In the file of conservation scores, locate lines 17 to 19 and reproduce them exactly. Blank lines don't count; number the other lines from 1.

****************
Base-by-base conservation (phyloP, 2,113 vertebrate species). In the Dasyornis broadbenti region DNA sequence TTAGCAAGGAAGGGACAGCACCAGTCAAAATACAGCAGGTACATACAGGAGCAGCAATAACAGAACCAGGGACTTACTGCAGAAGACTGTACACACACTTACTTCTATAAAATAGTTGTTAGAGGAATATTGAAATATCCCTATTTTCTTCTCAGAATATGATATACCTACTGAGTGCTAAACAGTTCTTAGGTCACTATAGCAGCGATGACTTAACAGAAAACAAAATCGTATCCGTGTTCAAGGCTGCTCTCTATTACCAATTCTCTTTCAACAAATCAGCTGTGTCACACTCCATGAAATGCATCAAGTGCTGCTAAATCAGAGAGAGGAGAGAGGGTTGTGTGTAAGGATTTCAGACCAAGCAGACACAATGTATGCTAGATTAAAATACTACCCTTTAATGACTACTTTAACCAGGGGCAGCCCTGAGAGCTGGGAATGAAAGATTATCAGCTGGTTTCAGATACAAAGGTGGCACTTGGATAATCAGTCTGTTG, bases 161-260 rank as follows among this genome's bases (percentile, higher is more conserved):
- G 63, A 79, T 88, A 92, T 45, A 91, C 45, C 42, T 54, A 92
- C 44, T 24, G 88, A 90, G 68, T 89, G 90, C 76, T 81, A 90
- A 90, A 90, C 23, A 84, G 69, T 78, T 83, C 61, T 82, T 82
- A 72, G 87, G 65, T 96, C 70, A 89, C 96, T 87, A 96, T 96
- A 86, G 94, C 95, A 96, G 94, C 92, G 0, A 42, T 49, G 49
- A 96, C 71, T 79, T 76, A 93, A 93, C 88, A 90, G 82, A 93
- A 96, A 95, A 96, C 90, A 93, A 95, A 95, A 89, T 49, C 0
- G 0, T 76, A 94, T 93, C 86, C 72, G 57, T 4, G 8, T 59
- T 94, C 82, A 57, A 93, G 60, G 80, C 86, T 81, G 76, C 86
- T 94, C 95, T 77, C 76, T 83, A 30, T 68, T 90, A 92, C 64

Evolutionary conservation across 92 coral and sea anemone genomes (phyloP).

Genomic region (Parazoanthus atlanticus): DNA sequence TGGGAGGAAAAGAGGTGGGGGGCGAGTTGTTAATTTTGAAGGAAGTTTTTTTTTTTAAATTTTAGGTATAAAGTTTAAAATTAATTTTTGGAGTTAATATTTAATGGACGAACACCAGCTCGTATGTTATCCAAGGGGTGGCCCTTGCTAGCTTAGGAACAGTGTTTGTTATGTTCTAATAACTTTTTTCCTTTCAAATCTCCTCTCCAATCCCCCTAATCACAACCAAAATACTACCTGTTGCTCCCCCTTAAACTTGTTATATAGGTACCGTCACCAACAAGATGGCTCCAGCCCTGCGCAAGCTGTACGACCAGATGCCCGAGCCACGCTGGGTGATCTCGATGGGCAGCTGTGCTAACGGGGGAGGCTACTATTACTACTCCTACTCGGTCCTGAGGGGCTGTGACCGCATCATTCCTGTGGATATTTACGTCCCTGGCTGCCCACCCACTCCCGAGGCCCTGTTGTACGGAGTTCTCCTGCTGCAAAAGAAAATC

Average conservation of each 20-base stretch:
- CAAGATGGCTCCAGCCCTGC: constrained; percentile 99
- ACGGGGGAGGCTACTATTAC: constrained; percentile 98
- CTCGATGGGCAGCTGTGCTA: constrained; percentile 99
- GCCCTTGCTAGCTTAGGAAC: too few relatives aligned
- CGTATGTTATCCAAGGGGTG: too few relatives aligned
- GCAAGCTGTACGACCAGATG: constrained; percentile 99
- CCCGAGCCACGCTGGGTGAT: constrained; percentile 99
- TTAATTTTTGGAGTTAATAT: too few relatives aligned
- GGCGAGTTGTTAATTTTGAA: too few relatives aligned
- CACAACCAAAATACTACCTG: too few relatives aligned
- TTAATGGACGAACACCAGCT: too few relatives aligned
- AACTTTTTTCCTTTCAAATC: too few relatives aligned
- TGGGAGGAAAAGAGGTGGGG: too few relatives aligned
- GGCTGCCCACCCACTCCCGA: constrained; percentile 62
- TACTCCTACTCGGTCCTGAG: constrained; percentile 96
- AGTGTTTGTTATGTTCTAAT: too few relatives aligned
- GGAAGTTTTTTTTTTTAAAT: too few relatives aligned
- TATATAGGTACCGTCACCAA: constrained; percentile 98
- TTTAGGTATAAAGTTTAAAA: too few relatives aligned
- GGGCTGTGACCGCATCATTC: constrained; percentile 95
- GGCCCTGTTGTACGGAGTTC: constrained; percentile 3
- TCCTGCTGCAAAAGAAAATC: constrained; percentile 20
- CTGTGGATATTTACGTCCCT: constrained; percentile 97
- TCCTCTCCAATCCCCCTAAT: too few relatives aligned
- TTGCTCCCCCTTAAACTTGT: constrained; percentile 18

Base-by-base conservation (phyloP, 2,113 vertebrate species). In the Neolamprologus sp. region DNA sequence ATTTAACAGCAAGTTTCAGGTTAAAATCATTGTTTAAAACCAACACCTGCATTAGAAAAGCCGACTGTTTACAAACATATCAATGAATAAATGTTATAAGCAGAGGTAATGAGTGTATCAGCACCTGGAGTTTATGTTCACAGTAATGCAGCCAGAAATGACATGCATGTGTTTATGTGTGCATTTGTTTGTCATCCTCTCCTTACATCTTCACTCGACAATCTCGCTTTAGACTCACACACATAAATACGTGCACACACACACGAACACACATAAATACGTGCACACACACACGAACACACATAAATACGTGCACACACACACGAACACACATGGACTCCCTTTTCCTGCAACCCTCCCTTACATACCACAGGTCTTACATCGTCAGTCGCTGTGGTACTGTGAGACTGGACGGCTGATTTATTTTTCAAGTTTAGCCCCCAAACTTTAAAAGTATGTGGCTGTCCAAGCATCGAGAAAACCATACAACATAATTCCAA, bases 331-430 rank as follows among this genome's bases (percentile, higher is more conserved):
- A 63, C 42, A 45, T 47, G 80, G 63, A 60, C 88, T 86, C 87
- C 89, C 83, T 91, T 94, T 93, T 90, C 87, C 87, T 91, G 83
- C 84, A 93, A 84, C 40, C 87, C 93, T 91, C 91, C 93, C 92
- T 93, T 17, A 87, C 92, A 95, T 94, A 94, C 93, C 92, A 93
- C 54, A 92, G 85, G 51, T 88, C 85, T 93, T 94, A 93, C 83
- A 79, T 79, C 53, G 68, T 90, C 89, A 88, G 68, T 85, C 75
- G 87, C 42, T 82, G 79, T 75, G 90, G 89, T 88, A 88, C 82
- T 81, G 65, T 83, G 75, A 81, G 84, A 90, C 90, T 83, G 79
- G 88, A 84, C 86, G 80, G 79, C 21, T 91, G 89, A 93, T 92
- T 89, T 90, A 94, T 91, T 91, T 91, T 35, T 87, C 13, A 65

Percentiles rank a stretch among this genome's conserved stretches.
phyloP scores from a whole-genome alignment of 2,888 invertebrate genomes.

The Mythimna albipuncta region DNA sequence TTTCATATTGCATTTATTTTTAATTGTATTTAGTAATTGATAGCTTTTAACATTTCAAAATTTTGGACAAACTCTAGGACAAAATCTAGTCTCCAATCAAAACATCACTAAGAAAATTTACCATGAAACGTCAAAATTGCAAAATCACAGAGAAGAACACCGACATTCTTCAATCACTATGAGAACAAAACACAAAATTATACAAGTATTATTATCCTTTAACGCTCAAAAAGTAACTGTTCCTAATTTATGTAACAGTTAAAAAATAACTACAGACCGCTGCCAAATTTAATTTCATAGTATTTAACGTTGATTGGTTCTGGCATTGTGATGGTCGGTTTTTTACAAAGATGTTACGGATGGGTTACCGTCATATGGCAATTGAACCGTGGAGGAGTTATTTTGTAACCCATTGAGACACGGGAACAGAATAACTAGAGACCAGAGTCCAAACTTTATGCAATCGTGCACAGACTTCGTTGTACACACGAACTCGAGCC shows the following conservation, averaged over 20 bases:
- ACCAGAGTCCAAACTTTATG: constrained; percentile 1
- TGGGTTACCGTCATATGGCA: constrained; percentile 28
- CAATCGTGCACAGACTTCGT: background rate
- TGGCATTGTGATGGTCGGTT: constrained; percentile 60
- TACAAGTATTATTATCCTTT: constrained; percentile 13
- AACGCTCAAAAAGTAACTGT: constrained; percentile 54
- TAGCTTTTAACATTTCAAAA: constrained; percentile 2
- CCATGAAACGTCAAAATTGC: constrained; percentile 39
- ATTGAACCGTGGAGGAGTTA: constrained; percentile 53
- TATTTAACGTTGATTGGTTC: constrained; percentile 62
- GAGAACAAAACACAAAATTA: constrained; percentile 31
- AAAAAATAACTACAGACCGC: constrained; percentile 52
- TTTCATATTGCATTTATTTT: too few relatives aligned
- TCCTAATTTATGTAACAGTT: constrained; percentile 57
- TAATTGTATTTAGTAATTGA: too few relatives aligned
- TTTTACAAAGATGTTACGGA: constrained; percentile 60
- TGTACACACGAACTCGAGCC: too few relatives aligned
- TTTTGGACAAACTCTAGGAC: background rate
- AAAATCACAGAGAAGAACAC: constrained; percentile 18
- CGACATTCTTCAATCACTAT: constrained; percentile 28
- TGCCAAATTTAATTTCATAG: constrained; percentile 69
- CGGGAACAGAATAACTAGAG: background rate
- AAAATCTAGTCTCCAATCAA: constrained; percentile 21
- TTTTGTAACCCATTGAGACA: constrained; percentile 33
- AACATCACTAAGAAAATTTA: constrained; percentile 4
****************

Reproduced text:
- CTCGATGGGCAGCTGTGCTA: constrained; percentile 99
- GCCCTTGCTAGCTTAGGAAC: too few relatives aligned
- CGTATGTTATCCAAGGGGTG: too few relatives aligned